"Upon finding that I work as a professional bonsai artist, many people will remark that they once had a bonsai, but it died and with some regret, they gave up".
Based on the Bonsai Basics section of the hugely successful Bonsai4me.com website and an e-book of the same name, 'Bonsai Basics: The Foundations of Bonsai', written and developed over the past 15 years is out now!
All copies are signed by the author.
The Robinia genus consists of about 20 species but it is Robinia pseudoacacia that is commonly used for bonsai. R. pseudoacacia is a fast-growing, deciduous, broadly columnar tree with usually spiny shoots.
Pinnate, dark green leaves up to 30cm long are divided into 20+ lance-shaped, blunt leaflets. In May-June, R. pseudoacacia bears fragrant white flowers, 2cm long in pendant racemes, to 20cm long.
Native to the USA, False Acacia are a pioneer species that will cope with adverse growing conditions where it can reach heights of up to 25metres.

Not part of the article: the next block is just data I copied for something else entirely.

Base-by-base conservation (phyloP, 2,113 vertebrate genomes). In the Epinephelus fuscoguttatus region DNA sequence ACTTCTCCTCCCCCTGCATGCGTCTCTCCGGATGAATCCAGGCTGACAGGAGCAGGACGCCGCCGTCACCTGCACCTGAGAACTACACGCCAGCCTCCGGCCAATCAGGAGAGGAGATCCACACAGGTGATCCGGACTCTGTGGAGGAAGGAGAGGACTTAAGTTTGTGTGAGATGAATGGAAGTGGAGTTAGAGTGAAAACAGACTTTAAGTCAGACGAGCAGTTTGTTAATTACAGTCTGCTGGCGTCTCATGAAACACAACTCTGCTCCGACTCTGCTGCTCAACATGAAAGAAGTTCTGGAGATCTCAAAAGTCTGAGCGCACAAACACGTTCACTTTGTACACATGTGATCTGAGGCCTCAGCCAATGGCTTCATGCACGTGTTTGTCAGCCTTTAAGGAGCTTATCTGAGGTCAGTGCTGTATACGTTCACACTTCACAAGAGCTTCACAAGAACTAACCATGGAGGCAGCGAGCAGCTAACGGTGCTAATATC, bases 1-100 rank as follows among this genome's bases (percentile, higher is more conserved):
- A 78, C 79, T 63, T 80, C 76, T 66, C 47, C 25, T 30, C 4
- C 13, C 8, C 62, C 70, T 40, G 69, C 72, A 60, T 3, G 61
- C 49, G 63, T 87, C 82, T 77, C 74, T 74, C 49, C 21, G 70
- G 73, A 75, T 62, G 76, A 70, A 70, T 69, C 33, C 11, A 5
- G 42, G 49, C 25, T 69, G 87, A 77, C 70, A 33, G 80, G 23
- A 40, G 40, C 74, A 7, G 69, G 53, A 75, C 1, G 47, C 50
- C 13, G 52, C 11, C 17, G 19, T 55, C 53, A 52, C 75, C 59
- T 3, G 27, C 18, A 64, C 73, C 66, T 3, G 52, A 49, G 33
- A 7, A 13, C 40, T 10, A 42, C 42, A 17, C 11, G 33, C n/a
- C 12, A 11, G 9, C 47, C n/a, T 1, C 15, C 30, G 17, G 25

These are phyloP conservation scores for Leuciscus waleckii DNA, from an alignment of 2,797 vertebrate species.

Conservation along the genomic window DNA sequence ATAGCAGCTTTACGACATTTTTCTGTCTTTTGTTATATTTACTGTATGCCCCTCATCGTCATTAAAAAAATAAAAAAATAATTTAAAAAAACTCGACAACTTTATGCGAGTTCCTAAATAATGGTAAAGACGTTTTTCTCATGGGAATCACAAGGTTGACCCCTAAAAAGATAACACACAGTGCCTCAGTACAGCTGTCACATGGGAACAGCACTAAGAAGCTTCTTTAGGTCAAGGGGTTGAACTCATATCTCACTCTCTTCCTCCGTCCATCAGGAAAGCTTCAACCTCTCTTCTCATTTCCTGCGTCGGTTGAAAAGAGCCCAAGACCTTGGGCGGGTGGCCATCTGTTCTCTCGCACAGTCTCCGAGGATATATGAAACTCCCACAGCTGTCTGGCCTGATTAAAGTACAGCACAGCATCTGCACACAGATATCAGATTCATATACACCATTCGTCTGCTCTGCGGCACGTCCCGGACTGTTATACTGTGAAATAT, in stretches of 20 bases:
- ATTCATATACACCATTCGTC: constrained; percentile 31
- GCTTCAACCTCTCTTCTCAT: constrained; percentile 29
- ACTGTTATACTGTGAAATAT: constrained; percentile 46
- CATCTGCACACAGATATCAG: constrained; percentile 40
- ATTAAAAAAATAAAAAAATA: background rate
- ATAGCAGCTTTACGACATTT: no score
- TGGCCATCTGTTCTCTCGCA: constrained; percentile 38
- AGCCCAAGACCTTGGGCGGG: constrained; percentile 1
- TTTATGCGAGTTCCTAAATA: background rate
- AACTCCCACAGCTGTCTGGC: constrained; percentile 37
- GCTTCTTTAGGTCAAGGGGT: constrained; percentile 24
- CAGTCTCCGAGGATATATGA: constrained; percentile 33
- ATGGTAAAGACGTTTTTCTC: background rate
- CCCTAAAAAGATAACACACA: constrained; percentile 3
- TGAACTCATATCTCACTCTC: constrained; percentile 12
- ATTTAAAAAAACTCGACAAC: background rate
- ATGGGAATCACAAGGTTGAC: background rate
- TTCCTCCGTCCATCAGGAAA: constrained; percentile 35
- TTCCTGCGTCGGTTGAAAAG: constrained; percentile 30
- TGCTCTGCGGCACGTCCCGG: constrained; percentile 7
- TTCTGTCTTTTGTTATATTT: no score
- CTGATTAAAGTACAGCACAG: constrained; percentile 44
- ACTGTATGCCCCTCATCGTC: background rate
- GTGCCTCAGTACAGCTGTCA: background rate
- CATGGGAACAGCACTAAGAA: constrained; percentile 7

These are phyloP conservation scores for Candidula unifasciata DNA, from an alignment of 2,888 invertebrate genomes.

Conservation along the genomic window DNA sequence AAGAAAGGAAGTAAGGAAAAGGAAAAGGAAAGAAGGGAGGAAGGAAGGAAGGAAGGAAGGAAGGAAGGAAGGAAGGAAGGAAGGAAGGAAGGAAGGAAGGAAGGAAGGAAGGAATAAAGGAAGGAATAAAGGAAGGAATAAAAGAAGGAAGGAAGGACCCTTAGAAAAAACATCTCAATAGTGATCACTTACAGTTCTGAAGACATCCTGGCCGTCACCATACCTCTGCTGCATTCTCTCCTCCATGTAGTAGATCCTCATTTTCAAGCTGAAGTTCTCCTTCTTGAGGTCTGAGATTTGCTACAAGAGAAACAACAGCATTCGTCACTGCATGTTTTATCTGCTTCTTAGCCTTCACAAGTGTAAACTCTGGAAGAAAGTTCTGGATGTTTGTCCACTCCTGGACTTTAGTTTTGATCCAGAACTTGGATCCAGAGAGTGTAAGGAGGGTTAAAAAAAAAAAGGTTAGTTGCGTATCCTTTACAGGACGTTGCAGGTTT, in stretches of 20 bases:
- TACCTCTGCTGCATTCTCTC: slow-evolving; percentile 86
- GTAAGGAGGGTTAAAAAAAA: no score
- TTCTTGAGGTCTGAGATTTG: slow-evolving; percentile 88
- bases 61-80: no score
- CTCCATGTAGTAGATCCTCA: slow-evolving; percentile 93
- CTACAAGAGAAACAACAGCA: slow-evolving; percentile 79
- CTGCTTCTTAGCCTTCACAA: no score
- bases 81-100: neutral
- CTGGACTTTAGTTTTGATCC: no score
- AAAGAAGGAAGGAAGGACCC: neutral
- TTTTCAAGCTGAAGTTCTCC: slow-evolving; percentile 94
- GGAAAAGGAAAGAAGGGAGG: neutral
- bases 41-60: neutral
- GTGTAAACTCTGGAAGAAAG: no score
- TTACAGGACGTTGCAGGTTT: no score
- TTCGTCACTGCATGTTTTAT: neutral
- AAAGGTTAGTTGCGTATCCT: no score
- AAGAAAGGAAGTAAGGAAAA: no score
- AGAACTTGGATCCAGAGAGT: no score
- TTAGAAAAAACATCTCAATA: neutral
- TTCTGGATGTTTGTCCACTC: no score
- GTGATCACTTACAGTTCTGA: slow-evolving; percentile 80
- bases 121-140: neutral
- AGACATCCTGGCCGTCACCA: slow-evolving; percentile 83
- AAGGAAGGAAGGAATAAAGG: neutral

BONSAI CULTIVATION NOTES
POSITION Full sun. Though fully hardy, Robinia are sensitive to early frosts in Autumn and need protection from these. Once the tree has lost it's foliage and entered dormancy, it only requires frost protection when temperatures drop below -10°C. Provide shelter from very strong winds to avoid the relatively brittle branches snapping.
FEEDING Feed fortnightly during the growing season. As a member of the pea family (Leguminosae), Robinia are able to absorb nitrogen from the atmosphere and do not require high nitrogen feed during the early part of the growing season.
REPOTTING Every second year in Spring, use basic soil mix.
PRUNING Trim new growth back during the growing season, 'leaves' consisting of up to 20 leaflets can be reduced back to as little as 3 or 4 leaflets to retain shape. Hard pruning should be carried out after leaf-fall in Autumn to avoid excessive sap bleeding. Ensure any suckers that appear from the base are removed immediately unless required.
PROPAGATION Sow seed outside in Autumn. Hardwood cuttings in Autumn, layering in Spring.
PESTS AND DISEASES Trouble free.
STYLING Informal upright forms with single or multiple trunks in medium to large sizes.